But the platform has its limitations. First, only 256 people can be accommodated in a single broadcast list. Second, no more than 1,200 messages can be broadcast at one go. And after a broadcast to five lists (alternate term for groups), one has to wait for 11 minutes before moving to the next five. Third, subscription-based models cannot sustain traditional media houses, which depend on revenue from advertisements. Also, owing to end-to-end encryption, senders and recipients can only view messages, the origin of information is neither obvious nor easy to trace.

Most importantly, perhaps, the consequences of running fake news on this platform are far more immediate than any other. In 2015, Mohammad Akhlaque was lynched to death in UP’s Dadri after the rumour that he had stored beef at home spread like wildfire on WhatsApp. In 2016, fake videos showing the then students’ union president of Jawaharlal Nehru University, Kanhaiya Kumar, shouting anti-India slogans and circulating on WhatsApp led to his arrest. JNU students faced harassment on the streets of Delhi and elsewhere for the longest possible time after that, all because millions had seen this video.

Tracing the source of problematic WhatsApp content is difficult. WhatsApp is working on a feature that will alert users to chain-messages but till then the onus is on journalists to counter fake news, says Gaur. In India, mainstream media does not play any immediate role in countering fake news on WhatsApp because it doesn’t have an organised presence there. Says Gaur, “When credible news agencies start using WhatsApp to disseminate news, people will take it seriously.”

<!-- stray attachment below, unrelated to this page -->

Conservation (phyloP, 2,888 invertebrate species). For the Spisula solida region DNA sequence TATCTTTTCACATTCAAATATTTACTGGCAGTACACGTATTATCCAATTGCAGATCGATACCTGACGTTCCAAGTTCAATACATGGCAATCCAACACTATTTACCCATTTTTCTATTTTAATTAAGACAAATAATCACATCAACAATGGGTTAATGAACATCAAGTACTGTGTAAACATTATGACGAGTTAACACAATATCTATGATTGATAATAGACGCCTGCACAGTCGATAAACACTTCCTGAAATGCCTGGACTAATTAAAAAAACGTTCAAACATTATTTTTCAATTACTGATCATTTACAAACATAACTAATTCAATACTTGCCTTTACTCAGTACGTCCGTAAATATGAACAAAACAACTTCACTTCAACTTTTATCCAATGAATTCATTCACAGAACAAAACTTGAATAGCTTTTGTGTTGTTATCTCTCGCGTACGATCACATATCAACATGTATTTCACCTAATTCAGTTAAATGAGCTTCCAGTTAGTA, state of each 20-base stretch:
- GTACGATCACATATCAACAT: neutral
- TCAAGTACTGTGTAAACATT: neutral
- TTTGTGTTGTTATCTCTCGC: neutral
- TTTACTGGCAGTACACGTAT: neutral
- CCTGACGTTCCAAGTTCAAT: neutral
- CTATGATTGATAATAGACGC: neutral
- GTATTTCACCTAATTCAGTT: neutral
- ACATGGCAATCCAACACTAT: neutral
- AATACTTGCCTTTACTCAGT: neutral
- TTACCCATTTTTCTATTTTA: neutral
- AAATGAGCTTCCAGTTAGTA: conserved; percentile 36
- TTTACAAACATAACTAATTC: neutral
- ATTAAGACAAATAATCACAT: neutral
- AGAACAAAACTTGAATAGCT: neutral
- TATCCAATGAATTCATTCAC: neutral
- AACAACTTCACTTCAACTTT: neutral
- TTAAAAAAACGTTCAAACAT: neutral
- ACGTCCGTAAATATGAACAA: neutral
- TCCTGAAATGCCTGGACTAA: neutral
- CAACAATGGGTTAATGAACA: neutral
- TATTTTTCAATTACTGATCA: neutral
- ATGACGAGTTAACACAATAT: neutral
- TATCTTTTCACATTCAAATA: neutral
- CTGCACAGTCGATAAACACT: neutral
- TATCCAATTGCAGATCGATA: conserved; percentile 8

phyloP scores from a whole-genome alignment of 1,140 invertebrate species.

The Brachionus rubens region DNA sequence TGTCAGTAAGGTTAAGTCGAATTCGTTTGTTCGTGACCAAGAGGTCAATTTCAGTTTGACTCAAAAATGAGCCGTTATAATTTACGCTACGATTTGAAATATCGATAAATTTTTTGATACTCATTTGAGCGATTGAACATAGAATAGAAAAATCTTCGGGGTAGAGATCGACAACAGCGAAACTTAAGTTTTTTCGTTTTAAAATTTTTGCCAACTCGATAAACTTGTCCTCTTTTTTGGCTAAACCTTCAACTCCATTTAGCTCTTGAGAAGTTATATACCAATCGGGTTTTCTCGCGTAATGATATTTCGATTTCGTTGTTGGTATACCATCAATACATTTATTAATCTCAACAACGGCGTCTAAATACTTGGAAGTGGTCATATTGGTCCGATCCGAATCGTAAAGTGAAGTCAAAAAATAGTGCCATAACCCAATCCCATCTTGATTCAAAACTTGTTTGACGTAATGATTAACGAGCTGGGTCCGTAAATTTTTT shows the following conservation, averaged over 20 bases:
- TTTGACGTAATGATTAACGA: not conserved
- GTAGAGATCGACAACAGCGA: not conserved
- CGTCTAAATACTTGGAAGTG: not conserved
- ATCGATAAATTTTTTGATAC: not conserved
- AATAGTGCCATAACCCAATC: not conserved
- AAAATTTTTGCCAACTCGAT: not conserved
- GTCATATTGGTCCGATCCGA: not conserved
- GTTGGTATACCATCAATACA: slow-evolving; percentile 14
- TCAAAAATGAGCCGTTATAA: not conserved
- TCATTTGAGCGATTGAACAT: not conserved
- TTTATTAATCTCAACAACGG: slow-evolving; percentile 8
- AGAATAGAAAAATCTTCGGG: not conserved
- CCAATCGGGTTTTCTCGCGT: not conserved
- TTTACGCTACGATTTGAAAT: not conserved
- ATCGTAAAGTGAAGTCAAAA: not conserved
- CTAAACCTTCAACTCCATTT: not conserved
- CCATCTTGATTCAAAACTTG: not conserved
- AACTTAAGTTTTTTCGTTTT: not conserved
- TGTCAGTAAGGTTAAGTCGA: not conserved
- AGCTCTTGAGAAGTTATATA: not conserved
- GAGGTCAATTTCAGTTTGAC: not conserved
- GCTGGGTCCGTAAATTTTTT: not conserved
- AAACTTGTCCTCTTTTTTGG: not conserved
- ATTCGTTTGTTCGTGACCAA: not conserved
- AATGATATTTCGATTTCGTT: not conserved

Pratik Sinha, founder of anti-propaganda site AltNews, is not so sure that this will happen. Sinha, who used WhatsApp to disseminate news for over six months, says, “News which is ‘alarmist’ in nature circulates faster on WhatsApp. It is not possible to reach out to the same group of people circulating fake news using this medium because WhatsApp is a peer-to-peer network. The only way to reach this section is through traditional forms of mass media.”

Caveats notwithstanding, Gaur is on an expansion mode. Plans to expand the news service to all other districts of UP. Unstoppable, just like the WhatsApp forwards.